Not to mention good old fashioned observation. In societies obsessed with body image and self-indulgence, it is becoming increasingly difficult to reconcile beauty and gluttony. Before giving into an ungainly, young death, let’s first explore the mechanisms underlying obesity, which is the only way to understand what can be done.
Firstly, where does excess weight come from? Glucose is the primary source of energy for the body and is also important for synthesising other molecules. The excess after the body’s needs have been met is stored as glycogen and as triglycerides in the all too familiar adipose tissue, fat. The amount of glucose required and stored is determined by metabolism, the chemical reactions occurring within cells in the body, sustaining life. People with an efficient metabolism are more effective at storing excess glucose, while others are less efficient and have difficulty putting on weight, losing a lot of energy as heat. The idea of these people having a ‘fast’ metabolism is a misconception. Obesity is a problem of energy intake. Although energy output (only voluntarily controlled by exercise) is an important factor, energy input is the primary determinant of body mass. Energy intake is regulated by appetite, which is in turn governed by hunger and satiety, behavioural mechanisms easily misconstrued as more subjective feelings. The brain is of course the ultimate controller.
The control of appetite is an entanglement of neurons, signals and pathways. A collection of neurons in the hypothalamus called the arcuate nucleus responds to signals concerning appetite, whilst satiety is controlled by the nucleus tractus solitarius (NTS) in the brain stem. These neurons respond to chemical signals from various parts of the body, resulting in a signalling cascade that ultimately creates the feelings of hunger and fullness dictating food intake. The short-term control of meal size and frequency is determined by blood glucose levels and hormones produced by the gastrointestinal tract. Physiological ingenuity becomes apparent in these pathways. For example, a hormone called cholecystokinin is released by the small intestine during the course of a meal. It not only facilitates the digestion of nutrients, but secretion correlates with the amount of nutrients present and directs the NTS accordingly. This is why we stop eating before ingested food is actually digested.
The hormone ghrelin, produced by the stomach to stimulate appetite before meals, demonstrates how the interplay of other factors with feeding behaviour can arise. Ghrelin also stimulates the release of brain peptides called orexins, which play a role in sleep. Researchers have found that less than 7-9 hours of sleep can greatly increase the risk of obesity. The maintenance of a relatively stable weight during adulthood is also influenced by hormones, namely leptin, which is produced by fat cells (adipocytes). As fat stores increase, as does leptin secretion, acting on the arcuate nucleus to decrease food intake. Inherited genetic mutations in the leptin-signalling pathway could contribute to obesity. Appetite is not a straightforward, established mechanism, and there are many influences on that final decision: to eat or not to eat.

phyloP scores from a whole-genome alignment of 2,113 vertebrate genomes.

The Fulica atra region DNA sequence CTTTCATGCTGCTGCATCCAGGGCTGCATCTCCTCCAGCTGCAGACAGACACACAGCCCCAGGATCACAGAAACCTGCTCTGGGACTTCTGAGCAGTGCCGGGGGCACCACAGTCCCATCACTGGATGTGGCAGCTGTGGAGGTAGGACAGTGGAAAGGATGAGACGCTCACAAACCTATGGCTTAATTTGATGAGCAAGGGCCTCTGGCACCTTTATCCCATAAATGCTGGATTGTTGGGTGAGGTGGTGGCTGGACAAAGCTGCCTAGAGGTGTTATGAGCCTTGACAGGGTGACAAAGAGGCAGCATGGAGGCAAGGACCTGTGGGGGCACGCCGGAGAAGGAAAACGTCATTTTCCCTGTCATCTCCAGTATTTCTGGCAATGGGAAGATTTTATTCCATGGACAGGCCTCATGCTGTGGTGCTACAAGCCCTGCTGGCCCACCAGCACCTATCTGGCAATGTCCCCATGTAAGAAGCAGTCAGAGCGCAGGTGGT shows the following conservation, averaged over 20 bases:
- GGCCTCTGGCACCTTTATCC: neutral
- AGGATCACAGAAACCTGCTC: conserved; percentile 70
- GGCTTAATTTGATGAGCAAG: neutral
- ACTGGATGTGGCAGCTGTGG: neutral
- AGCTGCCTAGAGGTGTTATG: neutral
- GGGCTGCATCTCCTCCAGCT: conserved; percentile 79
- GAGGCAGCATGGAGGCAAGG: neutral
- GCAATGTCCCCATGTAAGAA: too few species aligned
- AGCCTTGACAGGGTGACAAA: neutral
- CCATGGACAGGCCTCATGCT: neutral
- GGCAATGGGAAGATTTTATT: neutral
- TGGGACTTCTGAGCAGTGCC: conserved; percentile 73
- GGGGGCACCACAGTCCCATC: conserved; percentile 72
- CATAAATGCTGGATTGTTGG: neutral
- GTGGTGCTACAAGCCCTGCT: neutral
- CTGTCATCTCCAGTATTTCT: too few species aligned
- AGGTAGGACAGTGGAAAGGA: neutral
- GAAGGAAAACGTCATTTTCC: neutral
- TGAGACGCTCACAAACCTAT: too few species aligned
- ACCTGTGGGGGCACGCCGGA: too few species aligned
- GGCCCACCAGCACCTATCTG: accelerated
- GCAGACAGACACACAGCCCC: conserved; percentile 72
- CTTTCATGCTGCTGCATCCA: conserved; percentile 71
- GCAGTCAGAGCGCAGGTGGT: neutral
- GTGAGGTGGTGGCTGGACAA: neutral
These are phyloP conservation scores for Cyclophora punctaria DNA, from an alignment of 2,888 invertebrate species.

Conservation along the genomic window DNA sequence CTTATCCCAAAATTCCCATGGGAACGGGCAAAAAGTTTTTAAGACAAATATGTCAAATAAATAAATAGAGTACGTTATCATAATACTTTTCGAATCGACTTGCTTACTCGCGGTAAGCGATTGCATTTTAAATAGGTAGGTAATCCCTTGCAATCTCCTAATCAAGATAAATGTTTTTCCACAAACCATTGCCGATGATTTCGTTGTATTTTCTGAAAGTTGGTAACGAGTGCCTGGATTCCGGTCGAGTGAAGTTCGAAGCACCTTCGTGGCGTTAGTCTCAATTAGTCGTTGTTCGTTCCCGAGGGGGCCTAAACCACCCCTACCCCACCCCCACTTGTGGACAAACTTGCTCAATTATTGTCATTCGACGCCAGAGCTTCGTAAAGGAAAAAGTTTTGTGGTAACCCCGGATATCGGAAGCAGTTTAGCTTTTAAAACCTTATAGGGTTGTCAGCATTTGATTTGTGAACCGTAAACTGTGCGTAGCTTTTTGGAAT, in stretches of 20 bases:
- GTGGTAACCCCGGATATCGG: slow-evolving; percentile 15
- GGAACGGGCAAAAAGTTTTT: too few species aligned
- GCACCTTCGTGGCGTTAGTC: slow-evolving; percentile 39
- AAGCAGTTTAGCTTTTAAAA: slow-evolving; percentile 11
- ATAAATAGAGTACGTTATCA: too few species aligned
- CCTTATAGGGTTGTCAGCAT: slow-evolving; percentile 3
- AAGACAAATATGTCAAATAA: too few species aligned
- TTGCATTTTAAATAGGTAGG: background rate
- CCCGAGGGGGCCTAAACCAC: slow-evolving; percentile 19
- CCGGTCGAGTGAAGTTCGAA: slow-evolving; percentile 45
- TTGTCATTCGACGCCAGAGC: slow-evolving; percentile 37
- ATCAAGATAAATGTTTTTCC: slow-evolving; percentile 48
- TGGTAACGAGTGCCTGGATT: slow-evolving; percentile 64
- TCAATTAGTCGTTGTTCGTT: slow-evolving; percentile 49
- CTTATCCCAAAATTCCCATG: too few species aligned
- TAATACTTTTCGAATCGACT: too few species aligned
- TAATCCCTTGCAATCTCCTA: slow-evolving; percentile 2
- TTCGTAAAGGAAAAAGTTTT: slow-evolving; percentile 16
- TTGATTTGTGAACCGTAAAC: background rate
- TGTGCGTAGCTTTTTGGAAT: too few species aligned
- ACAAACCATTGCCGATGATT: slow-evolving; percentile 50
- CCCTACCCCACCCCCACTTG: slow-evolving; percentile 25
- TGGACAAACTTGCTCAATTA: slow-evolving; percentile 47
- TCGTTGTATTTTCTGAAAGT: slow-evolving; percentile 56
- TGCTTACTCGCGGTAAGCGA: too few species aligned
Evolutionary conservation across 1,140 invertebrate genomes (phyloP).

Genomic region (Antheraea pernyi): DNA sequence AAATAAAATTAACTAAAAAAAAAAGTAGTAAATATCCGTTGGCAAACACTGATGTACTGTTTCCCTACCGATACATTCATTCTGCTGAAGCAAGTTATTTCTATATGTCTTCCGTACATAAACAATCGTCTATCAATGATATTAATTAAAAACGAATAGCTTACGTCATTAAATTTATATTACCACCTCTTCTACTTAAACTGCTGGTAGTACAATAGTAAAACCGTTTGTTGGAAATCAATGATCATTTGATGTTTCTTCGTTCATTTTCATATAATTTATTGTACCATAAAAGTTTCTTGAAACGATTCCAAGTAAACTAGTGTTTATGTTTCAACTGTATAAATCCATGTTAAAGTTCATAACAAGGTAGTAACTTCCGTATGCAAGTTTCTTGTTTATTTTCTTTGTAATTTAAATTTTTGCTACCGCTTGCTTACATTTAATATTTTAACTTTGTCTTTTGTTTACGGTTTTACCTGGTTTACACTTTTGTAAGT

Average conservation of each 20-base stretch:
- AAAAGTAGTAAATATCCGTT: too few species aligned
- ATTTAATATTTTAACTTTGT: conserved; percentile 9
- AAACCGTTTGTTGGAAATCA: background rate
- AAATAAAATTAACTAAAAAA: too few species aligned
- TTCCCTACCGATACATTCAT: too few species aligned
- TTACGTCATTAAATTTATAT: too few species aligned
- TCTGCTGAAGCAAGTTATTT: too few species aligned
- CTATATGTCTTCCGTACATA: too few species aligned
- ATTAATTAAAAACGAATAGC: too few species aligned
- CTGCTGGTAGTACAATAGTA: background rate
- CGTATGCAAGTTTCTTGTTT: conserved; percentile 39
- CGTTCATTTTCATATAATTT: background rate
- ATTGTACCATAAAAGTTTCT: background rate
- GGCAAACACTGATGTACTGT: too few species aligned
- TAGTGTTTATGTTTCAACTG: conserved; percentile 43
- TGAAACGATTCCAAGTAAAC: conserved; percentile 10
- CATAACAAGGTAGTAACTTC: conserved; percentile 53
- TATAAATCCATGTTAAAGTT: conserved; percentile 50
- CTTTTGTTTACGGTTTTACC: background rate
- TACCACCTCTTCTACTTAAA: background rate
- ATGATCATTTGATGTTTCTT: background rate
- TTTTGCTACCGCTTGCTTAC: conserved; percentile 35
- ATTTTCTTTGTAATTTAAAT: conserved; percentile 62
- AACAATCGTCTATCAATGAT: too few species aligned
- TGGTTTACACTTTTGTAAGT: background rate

The intermingling of metabolic pathways can have sinister consequences by linking obesity to deadly diseases. Diabetes, heart disease and arthritis are among the known side effects of excess body fat. Connections are not all fully understood, but one link between diabetes and obesity goes as follows. Adipocytes produce proteins that decrease insulin sensitivity of cells. More adipocytes, lower sensitivity: hello type 2 diabetes. It cannot be emphasised enough that the cross-linked nature of these pathways means there may yet be repercussions to emerge.
How can this knowledge be used to tackle the growing epidemic? Drugs that mimic the actions of the body’s own hormones are one possibility. For example, a drug used in the treatment of type 2 diabetes is chemically similar to a gastrointestinal hormone. It increases insulin secretion, decreases levels of glucagon and increases satiety, ultimately helping maintain healthy glucose levels and assisting in weight loss. A hormone used to treat motor neurone disease caused unexpected, significant weight loss by activating leptin-like pathways. The manipulation of neurons themselves is currently under investigation as a means of direct control over feeding behaviour. Ultimately, combating obesity comes down to drastic lifestyle changes. Controlled energy input, assisted by increased energy output. Train your mind or trick your body.